In another attack against the minority Hindu community of Pakistan, an 18-year-old girl, Pooja Oad, was shot dead in the street of the Sindh district after she resisted attempts to abduct her, reported Friday Times. Pooja Oad, was shot dead in Rohi, Sukkur after she resisted an abduction attempt.
An 18-year-old Hindu girl, Pooja Oad, was reportedly shot dead in Rohi, Sukkur, during a failed abduction attempt. The girl was said to have been shot in the middle of the street after she put up resistance to the attackers: Pakistan media— ANI (@ANI) March 22, 2022
According to Pakistani reporter and commentator Naila Inayat, it was one Wahid Lashari who tried to abduct Pooja Oad and shot her dead when she resisted the attempt.
In the land of the pure where every day Hindu, Christian daughters are lost to abductions, forced conversions, marriages and Pakistan continues to be a bystander. Pooja Kumari Odh, an 18-year-old shot dead by Wahid Lashari on resisting abduction, conversion in Sukkur, Sindh. pic.twitter.com/7Yo6DQdp9R— Naila Inayat (@nailainayat) March 21, 2022
Hindus, who are a minority in the Islamic nation of Pakistan are regularly targeted with hate, abductions, rapes, forced marriages and murder. According to the Peoples Commission for Minorities’ Rights and the Centre for Social Justice, 156 incidents of forced conversions took place between 2013 and 2019, it said.
In 2019, a bill outlawing forced conversions was introduced, however, due to the influence of Islamists in Pakistan, it was never passed and the minorities still suffer the consequences.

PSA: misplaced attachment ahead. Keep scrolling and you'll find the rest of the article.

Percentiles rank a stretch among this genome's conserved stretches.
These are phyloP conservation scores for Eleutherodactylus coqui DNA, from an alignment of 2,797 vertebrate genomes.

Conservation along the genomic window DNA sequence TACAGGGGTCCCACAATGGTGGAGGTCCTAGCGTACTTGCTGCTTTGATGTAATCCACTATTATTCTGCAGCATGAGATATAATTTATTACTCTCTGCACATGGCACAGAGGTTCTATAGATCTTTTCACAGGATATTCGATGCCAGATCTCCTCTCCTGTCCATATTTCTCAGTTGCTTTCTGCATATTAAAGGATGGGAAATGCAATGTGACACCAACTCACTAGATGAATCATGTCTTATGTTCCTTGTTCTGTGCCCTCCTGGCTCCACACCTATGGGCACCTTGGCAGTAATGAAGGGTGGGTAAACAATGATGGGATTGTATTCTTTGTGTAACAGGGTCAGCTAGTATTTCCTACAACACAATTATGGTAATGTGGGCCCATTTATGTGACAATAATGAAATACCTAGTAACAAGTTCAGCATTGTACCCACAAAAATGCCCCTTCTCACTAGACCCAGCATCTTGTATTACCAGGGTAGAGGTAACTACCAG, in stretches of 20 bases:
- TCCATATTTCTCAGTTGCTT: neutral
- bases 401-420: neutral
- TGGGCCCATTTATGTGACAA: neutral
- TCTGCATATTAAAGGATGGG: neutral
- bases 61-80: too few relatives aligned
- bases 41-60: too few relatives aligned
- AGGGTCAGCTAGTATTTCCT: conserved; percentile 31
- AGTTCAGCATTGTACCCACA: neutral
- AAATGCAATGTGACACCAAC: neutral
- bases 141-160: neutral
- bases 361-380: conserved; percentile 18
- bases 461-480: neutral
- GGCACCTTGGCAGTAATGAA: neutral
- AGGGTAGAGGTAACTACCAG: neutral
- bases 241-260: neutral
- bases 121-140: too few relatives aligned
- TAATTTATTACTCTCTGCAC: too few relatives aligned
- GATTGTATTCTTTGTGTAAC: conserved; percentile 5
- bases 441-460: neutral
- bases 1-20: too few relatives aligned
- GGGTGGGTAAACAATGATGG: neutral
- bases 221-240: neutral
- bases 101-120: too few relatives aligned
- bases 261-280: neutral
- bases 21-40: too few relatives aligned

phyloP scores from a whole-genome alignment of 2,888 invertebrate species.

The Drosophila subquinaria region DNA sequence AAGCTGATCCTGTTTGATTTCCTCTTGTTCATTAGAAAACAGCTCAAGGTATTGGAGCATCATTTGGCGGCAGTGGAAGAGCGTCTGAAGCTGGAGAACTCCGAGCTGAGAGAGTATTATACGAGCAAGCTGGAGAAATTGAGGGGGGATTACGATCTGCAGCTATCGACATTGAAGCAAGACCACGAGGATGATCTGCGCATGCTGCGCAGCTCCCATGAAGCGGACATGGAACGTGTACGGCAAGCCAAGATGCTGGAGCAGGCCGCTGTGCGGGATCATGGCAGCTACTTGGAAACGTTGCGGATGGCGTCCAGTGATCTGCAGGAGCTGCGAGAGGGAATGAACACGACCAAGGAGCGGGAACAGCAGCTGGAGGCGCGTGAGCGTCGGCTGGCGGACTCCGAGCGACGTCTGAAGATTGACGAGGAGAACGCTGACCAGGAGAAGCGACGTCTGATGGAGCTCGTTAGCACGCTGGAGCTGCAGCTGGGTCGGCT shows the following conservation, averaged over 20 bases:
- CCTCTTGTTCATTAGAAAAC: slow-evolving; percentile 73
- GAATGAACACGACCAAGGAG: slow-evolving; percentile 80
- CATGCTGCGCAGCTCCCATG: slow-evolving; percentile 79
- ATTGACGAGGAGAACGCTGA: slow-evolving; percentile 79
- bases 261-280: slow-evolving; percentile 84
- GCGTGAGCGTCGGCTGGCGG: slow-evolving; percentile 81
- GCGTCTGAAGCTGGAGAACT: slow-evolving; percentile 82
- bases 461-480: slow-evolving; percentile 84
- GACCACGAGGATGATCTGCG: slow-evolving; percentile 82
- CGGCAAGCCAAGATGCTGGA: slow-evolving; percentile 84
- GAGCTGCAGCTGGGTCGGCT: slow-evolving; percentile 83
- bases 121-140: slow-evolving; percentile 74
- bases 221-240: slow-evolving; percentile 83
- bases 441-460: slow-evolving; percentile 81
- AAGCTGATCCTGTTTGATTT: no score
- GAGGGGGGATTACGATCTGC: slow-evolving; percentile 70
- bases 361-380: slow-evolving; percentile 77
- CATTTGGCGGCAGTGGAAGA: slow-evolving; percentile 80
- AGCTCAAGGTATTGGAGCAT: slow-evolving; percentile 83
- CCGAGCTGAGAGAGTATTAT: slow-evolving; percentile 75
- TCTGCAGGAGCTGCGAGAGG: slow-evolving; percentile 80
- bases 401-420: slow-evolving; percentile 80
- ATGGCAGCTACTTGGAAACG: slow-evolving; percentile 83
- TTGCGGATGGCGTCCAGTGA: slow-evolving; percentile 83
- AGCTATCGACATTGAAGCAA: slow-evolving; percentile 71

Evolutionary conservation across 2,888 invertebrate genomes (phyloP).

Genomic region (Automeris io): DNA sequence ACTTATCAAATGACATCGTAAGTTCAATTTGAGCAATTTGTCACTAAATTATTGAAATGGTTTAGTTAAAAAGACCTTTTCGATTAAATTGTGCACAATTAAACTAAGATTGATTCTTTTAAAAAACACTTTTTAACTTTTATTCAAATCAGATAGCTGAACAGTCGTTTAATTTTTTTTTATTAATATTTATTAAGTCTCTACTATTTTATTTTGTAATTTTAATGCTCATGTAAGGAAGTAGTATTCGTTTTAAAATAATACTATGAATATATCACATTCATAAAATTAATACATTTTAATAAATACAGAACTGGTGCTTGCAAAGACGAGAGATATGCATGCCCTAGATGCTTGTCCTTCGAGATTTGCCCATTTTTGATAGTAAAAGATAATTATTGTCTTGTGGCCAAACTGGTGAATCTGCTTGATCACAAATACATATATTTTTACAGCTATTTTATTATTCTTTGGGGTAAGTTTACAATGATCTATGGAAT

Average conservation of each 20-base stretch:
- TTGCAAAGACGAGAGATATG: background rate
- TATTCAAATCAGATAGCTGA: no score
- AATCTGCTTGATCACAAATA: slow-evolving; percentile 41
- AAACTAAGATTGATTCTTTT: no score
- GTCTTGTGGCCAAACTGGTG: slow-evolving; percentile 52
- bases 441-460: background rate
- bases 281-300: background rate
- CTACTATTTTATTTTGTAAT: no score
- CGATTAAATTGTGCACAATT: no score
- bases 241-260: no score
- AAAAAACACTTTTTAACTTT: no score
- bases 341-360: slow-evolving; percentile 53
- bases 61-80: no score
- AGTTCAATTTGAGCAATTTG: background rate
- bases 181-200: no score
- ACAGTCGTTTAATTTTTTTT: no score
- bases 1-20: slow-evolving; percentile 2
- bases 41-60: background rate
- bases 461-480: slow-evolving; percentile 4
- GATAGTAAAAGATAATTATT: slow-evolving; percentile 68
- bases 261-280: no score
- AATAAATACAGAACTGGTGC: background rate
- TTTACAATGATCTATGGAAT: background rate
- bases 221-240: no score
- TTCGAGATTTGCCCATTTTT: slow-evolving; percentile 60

A 2019 field investigation report by the Human Rights Commission of Pakistan has reaffirmed an unpleasant reality that is already known for far too long—minorities in Pakistan live under constant fear of persecution as their perpetrators enjoy court sanctions, support from the influential and affluent section of the society and patronage from political leaders.
The courts in Pakistan have consistently failed in providing justice for Hindus in Pakistan. In fact, in some cases, the courts have empowered the culprits responsible for abducting and forcibly converting the Hindu and Christian minorities. In the case of Reena and Raveena, for example, two underage Hindu girls who disappeared from their homes in Daharki city and were later found to be married to Muslim men after being converted to Islam, the Supreme Court granted only 5 minutes for the mother to meet her daughters. The mother later reportedly said that both her daughters were continuously weeping and looked fearful. Similarly, in June 2020, a district magistrate allowed a Muslim man to keep his Hindu wife even after the parents of the girl alleged that their daughter was kidnapped and forcibly married off to the man.
Even Pakistan’s civil society turns a blind eye to the sufferings of the Hindu families whose daughters are abducted, forcibly converted and married off to older Muslim men. Most good lawyers hesitated in taking on such cases, fearing social ostracism, the residents lamented. The lack of access to legal counsel was also exacerbated by the fact that most of the Hindus in Pakistan lived in abject poverty, which severely hampered their ability to afford legal services.